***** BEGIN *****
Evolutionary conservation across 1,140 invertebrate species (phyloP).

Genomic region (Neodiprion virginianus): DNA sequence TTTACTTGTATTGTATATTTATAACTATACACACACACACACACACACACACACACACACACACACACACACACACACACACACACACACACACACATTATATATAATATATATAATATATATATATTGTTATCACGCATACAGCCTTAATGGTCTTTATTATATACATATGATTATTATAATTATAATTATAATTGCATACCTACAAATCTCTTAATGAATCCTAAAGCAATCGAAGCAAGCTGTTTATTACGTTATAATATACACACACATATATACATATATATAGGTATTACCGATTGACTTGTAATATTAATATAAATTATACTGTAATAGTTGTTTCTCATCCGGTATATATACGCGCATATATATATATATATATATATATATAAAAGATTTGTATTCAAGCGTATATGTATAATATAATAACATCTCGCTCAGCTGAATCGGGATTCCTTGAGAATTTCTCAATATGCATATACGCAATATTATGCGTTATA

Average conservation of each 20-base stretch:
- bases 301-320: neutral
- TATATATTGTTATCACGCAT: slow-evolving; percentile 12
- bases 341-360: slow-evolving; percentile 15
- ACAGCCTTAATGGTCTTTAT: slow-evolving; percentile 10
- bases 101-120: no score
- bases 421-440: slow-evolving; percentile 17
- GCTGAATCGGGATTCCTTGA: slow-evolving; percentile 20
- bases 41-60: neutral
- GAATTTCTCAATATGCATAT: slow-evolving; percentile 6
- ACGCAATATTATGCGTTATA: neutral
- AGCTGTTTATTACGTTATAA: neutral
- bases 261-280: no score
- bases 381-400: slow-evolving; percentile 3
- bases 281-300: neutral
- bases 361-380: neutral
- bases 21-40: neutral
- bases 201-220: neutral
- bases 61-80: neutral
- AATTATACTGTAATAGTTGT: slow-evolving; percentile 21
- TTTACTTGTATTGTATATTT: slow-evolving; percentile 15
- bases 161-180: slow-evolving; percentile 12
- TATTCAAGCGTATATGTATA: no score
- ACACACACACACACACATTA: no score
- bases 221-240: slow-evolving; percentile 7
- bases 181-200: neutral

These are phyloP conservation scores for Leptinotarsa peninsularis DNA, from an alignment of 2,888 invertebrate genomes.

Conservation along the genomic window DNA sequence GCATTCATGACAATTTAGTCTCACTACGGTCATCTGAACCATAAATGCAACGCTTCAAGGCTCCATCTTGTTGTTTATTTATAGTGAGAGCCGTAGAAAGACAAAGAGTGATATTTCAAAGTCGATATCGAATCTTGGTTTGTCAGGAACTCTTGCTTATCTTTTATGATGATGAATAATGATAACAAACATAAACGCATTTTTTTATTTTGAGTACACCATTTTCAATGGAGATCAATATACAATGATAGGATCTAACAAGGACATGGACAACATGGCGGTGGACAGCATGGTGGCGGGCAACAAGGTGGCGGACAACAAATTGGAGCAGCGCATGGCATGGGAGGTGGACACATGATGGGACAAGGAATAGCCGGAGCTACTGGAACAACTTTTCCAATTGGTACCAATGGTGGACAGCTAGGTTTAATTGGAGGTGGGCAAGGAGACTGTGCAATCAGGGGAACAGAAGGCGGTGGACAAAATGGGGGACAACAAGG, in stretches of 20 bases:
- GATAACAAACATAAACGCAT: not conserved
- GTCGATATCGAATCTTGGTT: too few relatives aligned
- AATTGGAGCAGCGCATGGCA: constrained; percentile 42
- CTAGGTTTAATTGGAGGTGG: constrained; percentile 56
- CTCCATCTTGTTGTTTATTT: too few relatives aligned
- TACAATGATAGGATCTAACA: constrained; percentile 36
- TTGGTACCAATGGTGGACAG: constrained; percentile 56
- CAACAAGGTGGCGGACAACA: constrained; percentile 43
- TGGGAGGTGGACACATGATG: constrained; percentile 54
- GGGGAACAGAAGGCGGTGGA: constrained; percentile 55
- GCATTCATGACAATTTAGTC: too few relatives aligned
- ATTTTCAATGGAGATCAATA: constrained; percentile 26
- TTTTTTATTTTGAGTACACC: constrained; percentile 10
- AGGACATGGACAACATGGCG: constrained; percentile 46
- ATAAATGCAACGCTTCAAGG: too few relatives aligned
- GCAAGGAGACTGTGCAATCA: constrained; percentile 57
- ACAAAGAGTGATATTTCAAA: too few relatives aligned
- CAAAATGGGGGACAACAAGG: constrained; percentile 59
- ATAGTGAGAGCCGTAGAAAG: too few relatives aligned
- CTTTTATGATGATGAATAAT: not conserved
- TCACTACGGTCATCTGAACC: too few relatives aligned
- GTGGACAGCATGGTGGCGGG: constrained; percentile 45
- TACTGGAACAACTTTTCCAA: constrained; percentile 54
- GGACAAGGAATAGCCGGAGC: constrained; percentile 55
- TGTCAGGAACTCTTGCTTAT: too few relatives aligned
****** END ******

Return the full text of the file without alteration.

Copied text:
Evolutionary conservation across 1,140 invertebrate species (phyloP).

Genomic region (Neodiprion virginianus): DNA sequence TTTACTTGTATTGTATATTTATAACTATACACACACACACACACACACACACACACACACACACACACACACACACACACACACACACACACACACATTATATATAATATATATAATATATATATATTGTTATCACGCATACAGCCTTAATGGTCTTTATTATATACATATGATTATTATAATTATAATTATAATTGCATACCTACAAATCTCTTAATGAATCCTAAAGCAATCGAAGCAAGCTGTTTATTACGTTATAATATACACACACATATATACATATATATAGGTATTACCGATTGACTTGTAATATTAATATAAATTATACTGTAATAGTTGTTTCTCATCCGGTATATATACGCGCATATATATATATATATATATATATATAAAAGATTTGTATTCAAGCGTATATGTATAATATAATAACATCTCGCTCAGCTGAATCGGGATTCCTTGAGAATTTCTCAATATGCATATACGCAATATTATGCGTTATA

Average conservation of each 20-base stretch:
- bases 301-320: neutral
- TATATATTGTTATCACGCAT: slow-evolving; percentile 12
- bases 341-360: slow-evolving; percentile 15
- ACAGCCTTAATGGTCTTTAT: slow-evolving; percentile 10
- bases 101-120: no score
- bases 421-440: slow-evolving; percentile 17
- GCTGAATCGGGATTCCTTGA: slow-evolving; percentile 20
- bases 41-60: neutral
- GAATTTCTCAATATGCATAT: slow-evolving; percentile 6
- ACGCAATATTATGCGTTATA: neutral
- AGCTGTTTATTACGTTATAA: neutral
- bases 261-280: no score
- bases 381-400: slow-evolving; percentile 3
- bases 281-300: neutral
- bases 361-380: neutral
- bases 21-40: neutral
- bases 201-220: neutral
- bases 61-80: neutral
- AATTATACTGTAATAGTTGT: slow-evolving; percentile 21
- TTTACTTGTATTGTATATTT: slow-evolving; percentile 15
- bases 161-180: slow-evolving; percentile 12
- TATTCAAGCGTATATGTATA: no score
- ACACACACACACACACATTA: no score
- bases 221-240: slow-evolving; percentile 7
- bases 181-200: neutral

These are phyloP conservation scores for Leptinotarsa peninsularis DNA, from an alignment of 2,888 invertebrate genomes.

Conservation along the genomic window DNA sequence GCATTCATGACAATTTAGTCTCACTACGGTCATCTGAACCATAAATGCAACGCTTCAAGGCTCCATCTTGTTGTTTATTTATAGTGAGAGCCGTAGAAAGACAAAGAGTGATATTTCAAAGTCGATATCGAATCTTGGTTTGTCAGGAACTCTTGCTTATCTTTTATGATGATGAATAATGATAACAAACATAAACGCATTTTTTTATTTTGAGTACACCATTTTCAATGGAGATCAATATACAATGATAGGATCTAACAAGGACATGGACAACATGGCGGTGGACAGCATGGTGGCGGGCAACAAGGTGGCGGACAACAAATTGGAGCAGCGCATGGCATGGGAGGTGGACACATGATGGGACAAGGAATAGCCGGAGCTACTGGAACAACTTTTCCAATTGGTACCAATGGTGGACAGCTAGGTTTAATTGGAGGTGGGCAAGGAGACTGTGCAATCAGGGGAACAGAAGGCGGTGGACAAAATGGGGGACAACAAGG, in stretches of 20 bases:
- GATAACAAACATAAACGCAT: not conserved
- GTCGATATCGAATCTTGGTT: too few relatives aligned
- AATTGGAGCAGCGCATGGCA: constrained; percentile 42
- CTAGGTTTAATTGGAGGTGG: constrained; percentile 56
- CTCCATCTTGTTGTTTATTT: too few relatives aligned
- TACAATGATAGGATCTAACA: constrained; percentile 36
- TTGGTACCAATGGTGGACAG: constrained; percentile 56
- CAACAAGGTGGCGGACAACA: constrained; percentile 43
- TGGGAGGTGGACACATGATG: constrained; percentile 54
- GGGGAACAGAAGGCGGTGGA: constrained; percentile 55
- GCATTCATGACAATTTAGTC: too few relatives aligned
- ATTTTCAATGGAGATCAATA: constrained; percentile 26
- TTTTTTATTTTGAGTACACC: constrained; percentile 10
- AGGACATGGACAACATGGCG: constrained; percentile 46
- ATAAATGCAACGCTTCAAGG: too few relatives aligned
- GCAAGGAGACTGTGCAATCA: constrained; percentile 57
- ACAAAGAGTGATATTTCAAA: too few relatives aligned
- CAAAATGGGGGACAACAAGG: constrained; percentile 59
- ATAGTGAGAGCCGTAGAAAG: too few relatives aligned
- CTTTTATGATGATGAATAAT: not conserved
- TCACTACGGTCATCTGAACC: too few relatives aligned
- GTGGACAGCATGGTGGCGGG: constrained; percentile 45
- TACTGGAACAACTTTTCCAA: constrained; percentile 54
- GGACAAGGAATAGCCGGAGC: constrained; percentile 55
- TGTCAGGAACTCTTGCTTAT: too few relatives aligned